On the other hand I’m sure there is some jackass reviewer out there who would say “where is the cover based combat in a police game.”
A great game in the 90s was a pure game. There was no need for a story it was just pure action. As the ‘art of storytelling’ unfolded in games you saw games that did it well and games that did it poorly. Final Fantasy 10 and Metal Gear Solid are great examples of games that did it poorly.
Story pacing in a game is important. You want to keep your audience hooked in a story but you also want the audience to have something to do. It is interactive media at its best.
This game has bad pacing. You spend too much time watching and not enough time doing. Most of the time when you are ‘doing’ it is just driving around the city.
A lot of times when you buy a game you want there to be support for it. DLC doesn’t just mean paid DLC it also means support for the game. You can get technical support from Rockstar Games but I will guarantee you that falling through the world six months after launch is something they will never fix.
To date the only DLC for the game is the Day 1 DLC released with the game. It is unfortunate because this Day 1 DLC came with nine cases which kind of just went to show how great DLC could be for this game. We also know that this day 1 DLC was originally apart of the game and was sliced off to make extra cash. The studio that made this game vanished.
At $19.99 the game is a great deal. But it is so cheap because you have to spend another $10 (putting it at $29.99). It is my honest opinion even at the Team Bandi is dead liquidation price it is still a good deal. But if this game ever goes on sale again definitely consider picking it up.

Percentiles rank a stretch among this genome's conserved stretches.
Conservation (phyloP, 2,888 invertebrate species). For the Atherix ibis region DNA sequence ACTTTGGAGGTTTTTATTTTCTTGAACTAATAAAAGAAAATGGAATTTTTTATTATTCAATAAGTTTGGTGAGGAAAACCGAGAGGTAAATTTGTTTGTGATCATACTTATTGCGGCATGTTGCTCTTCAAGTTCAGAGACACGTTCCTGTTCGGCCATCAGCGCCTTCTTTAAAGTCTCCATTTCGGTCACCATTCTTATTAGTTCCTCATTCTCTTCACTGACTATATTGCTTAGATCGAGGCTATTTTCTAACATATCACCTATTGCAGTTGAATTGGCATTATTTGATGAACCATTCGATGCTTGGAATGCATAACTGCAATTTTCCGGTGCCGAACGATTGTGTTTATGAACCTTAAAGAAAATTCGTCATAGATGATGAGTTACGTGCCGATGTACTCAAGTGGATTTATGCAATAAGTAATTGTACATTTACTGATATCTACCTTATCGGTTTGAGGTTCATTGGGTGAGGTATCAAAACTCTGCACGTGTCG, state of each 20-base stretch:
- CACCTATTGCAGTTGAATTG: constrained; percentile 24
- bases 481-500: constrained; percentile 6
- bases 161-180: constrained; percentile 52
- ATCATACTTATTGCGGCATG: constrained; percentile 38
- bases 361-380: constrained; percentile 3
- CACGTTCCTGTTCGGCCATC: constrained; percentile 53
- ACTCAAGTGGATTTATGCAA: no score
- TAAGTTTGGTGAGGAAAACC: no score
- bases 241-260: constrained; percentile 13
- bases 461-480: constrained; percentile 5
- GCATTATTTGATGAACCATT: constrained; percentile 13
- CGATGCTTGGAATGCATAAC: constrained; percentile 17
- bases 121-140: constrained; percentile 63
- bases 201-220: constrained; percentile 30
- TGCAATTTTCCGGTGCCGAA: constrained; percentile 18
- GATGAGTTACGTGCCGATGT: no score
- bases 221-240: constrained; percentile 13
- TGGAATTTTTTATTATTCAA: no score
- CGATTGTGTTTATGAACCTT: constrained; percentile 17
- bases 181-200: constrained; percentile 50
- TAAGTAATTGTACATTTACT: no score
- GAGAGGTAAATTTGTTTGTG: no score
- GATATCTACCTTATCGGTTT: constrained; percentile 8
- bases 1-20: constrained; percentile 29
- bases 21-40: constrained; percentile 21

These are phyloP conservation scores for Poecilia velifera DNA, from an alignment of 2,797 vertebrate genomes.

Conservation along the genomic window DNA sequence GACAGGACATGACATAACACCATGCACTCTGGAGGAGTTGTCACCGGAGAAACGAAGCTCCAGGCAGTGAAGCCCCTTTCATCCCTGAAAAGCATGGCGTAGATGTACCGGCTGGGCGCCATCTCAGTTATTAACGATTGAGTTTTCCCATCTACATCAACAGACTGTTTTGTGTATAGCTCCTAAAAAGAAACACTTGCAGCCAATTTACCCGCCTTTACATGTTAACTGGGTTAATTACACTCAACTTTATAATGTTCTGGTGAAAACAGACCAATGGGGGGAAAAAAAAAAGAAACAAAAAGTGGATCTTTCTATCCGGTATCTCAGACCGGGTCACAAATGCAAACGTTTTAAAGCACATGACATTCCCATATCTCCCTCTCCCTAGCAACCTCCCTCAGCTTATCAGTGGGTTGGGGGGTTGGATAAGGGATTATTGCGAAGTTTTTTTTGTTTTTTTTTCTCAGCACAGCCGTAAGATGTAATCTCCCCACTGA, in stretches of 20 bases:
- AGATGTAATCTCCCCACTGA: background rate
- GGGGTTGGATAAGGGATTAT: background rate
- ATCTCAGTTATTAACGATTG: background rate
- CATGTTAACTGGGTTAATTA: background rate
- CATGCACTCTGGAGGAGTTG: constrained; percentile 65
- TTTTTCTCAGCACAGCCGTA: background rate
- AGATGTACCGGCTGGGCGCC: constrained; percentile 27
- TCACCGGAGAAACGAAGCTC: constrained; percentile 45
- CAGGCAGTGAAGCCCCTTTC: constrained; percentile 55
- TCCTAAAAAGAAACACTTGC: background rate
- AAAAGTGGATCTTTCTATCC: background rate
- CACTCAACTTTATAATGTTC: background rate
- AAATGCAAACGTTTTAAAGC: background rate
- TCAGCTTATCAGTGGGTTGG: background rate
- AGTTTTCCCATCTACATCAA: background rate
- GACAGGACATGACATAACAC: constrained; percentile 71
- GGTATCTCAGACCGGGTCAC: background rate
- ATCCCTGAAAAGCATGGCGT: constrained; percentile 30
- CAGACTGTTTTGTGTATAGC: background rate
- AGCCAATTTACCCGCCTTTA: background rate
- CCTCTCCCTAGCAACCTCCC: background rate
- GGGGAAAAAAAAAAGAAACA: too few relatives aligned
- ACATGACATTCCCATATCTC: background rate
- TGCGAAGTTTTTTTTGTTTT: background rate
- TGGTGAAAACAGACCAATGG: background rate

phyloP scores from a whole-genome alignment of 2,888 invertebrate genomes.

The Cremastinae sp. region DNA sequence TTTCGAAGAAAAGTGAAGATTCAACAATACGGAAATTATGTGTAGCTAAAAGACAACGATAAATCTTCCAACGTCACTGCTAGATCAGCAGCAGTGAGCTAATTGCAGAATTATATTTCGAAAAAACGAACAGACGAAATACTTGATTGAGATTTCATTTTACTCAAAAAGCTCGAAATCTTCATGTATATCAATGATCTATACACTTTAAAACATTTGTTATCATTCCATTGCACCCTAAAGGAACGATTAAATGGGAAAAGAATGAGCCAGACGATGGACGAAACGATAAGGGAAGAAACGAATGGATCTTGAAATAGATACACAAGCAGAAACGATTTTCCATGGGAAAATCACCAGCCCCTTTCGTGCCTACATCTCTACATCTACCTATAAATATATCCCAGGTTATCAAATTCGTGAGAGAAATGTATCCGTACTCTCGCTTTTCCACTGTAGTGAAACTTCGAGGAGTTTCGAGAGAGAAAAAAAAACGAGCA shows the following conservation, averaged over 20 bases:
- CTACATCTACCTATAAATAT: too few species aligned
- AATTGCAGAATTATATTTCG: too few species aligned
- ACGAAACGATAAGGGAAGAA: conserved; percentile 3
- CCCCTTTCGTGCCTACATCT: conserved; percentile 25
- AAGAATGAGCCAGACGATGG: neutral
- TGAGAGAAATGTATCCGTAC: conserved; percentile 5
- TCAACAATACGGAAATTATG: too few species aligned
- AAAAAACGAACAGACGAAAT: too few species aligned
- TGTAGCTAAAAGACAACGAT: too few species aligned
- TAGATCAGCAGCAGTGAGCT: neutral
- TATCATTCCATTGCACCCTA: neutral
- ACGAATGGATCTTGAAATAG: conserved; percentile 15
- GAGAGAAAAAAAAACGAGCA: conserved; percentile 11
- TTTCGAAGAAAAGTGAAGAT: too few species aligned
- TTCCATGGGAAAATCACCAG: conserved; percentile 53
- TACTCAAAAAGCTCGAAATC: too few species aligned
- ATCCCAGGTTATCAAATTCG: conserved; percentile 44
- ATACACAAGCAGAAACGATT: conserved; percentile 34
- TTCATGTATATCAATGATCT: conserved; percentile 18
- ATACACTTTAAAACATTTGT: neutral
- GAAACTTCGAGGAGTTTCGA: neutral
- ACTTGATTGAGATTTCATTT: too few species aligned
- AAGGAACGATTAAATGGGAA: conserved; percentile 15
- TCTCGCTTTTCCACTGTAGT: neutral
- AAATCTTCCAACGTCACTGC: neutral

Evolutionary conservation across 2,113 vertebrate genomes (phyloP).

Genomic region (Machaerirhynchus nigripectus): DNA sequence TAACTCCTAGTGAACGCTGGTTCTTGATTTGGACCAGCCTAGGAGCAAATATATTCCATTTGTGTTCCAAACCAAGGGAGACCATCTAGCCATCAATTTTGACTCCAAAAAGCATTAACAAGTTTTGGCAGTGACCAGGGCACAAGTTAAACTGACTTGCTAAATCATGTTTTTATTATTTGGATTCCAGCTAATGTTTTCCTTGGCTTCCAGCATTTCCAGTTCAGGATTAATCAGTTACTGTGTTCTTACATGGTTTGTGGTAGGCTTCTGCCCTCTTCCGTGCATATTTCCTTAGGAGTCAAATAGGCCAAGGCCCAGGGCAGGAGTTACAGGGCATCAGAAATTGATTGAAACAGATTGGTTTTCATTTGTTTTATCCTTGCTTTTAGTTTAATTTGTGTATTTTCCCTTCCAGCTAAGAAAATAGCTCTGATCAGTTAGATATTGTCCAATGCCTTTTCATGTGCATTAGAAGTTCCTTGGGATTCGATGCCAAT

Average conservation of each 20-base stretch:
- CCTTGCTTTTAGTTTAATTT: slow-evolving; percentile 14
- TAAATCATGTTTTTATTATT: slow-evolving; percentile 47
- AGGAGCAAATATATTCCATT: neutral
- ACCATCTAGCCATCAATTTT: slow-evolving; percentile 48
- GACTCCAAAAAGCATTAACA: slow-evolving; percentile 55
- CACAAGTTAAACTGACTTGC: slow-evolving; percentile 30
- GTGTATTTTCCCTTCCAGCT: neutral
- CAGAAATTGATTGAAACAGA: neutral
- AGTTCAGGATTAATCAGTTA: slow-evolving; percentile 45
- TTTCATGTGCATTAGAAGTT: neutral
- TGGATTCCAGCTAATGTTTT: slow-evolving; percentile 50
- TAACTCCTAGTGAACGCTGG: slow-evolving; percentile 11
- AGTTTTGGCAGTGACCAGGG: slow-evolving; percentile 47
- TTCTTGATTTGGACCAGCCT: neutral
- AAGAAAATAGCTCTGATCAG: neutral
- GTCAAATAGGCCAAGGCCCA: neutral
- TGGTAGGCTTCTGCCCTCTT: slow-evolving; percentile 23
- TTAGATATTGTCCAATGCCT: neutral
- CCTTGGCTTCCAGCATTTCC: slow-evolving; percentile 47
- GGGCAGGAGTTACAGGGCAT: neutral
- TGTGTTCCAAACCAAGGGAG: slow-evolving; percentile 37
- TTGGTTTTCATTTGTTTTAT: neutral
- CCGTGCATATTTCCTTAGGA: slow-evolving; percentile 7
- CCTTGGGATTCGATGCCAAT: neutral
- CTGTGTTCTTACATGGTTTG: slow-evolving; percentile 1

The sad truth about this game is that it acts as a reminder of simpler times. It was a time when screen writers actually required talent in crafting a story.
Today we have Crime Scene Investigation (CSI), Law and Order (SPECIAL VICTIMS UNIT YO), Criminal Minds, and 90000 other crime investigation shows. All of these involve simple protagonists who solve all murders in a lab. It takes absolutely no skill as an author to write a crime show today because the plot will have nothing at all to do with the conclusion.
In a modern crime show the enemy can randomly show up at the end having never been introduced at all… and that’s mostly what happened. In film noire all of the characters are thoroughly introduced and are designed in such a way that you (as an audience) are looking at faces and trying to figure out
It is a shame that nothing on TV or in the theater is good anymore and it is a crying shame that LA Noire has to remind us of that.